Anterior Cervical Discectomy Step 4 Metal Plate Attachment

A metal plate may be attached to the area to hold the bones in place during the healing process.

Closure

Anterior Cervical Discectomy Step 5 Closure

The bone graft binds with the vertebra, growing together to help stabilize the spine.

After Surgery and Recovery

Recovery time is specific for each patient, but your surgeon will have a recovery plan to get you back to normal after the operation. Typically, patients are walking around by the end of the day, and able to return to work in 3-6 weeks, depending on how healed they are and the level of activity involved.


All information provided on this website is for information purposes only. Please see a healthcare professional for medical advice. If you are seeking this information in an emergency situation, please call 911 and seek emergency help.

All materials copyright © 2019 VoxMD.com, All Rights Reserved.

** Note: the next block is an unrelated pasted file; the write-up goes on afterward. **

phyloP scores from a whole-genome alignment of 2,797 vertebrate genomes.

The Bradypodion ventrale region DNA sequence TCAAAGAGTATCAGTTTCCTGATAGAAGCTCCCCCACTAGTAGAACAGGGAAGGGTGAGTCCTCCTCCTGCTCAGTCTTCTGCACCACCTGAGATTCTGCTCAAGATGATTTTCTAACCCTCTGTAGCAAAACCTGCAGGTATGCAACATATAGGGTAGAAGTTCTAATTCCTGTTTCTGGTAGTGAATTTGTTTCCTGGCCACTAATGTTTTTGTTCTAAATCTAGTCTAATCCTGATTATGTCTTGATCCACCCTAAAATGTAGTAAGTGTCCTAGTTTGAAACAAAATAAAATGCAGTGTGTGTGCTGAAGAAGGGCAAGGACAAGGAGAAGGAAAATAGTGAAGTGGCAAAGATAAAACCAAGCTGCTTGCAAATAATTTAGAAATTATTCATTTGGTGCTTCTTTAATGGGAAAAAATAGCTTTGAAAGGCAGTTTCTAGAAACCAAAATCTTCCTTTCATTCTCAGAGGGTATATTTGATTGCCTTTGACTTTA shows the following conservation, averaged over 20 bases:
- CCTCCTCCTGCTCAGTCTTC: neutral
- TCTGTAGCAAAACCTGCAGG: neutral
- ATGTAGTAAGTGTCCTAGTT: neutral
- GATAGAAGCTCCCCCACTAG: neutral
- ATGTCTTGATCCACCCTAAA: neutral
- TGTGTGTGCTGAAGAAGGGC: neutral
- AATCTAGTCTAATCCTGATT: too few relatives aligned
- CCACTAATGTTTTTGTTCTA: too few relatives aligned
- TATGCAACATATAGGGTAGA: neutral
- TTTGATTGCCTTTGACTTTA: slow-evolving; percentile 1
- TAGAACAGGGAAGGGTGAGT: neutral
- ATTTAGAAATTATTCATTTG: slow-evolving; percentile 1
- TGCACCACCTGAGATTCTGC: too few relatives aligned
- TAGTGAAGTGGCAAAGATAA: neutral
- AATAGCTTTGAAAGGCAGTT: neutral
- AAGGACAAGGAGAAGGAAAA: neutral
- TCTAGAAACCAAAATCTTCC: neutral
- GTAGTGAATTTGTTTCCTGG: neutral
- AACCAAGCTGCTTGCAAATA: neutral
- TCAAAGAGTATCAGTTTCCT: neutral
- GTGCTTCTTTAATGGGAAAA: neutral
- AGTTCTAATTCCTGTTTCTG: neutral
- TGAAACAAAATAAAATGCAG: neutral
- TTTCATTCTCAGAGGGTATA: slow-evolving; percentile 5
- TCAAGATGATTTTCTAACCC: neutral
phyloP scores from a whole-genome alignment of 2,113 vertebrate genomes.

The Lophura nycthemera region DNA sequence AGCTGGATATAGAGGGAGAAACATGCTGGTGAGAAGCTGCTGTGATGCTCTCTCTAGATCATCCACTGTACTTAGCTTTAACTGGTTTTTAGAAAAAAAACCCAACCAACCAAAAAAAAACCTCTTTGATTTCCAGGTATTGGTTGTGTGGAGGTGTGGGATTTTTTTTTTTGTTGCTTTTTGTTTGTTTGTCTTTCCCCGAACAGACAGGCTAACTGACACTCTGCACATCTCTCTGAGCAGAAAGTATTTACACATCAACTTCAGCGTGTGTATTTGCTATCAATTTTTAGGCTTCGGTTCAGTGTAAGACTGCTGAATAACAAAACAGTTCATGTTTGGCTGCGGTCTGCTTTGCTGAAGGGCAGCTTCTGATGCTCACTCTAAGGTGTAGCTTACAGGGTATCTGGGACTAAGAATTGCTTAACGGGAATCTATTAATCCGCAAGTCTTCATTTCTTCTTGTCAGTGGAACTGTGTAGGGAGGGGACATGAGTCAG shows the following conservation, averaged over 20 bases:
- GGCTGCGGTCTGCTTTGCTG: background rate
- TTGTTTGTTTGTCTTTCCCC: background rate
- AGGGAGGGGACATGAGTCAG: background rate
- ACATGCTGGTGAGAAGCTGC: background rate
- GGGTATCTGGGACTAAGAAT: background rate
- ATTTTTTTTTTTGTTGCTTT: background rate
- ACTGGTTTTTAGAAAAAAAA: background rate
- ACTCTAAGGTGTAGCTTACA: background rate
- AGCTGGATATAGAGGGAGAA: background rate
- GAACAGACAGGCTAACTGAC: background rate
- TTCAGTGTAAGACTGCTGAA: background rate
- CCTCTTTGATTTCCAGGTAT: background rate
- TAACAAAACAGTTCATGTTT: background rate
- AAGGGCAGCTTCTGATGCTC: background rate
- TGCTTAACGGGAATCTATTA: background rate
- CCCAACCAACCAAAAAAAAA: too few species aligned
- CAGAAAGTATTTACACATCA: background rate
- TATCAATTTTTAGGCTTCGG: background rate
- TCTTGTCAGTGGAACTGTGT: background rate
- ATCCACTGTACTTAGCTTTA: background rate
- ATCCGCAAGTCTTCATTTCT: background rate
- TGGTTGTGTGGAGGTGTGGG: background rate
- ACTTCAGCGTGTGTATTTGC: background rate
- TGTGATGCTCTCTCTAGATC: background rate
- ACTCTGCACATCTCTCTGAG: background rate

Neck and Back Pain Overview

February 21st, 2019
Back and Neck Pain Overview

What are Back and Neck Pain?

We don't usually think about our necks or backs, so when pain or irritation begins, it can seem overwhelming. That pain can last for hours, days, or years, depending on the cause.

This article refers to acute and chronic pain. Acute pain is sudden, sharp, and related to tissue damage. Acute pain can subside instantly or last three to six months. If acute pain isn't relieved, it can lead to chronic pain. Chronic pain continues even after an injury has healed and lasts more than three to six months. The source of chronic pain can be something identifiable, like an ongoing injury, or something unidentifiable, like when no injury is present. Chronic pain is described as an aching, deep, burning or dull feeling that carries into the extremities.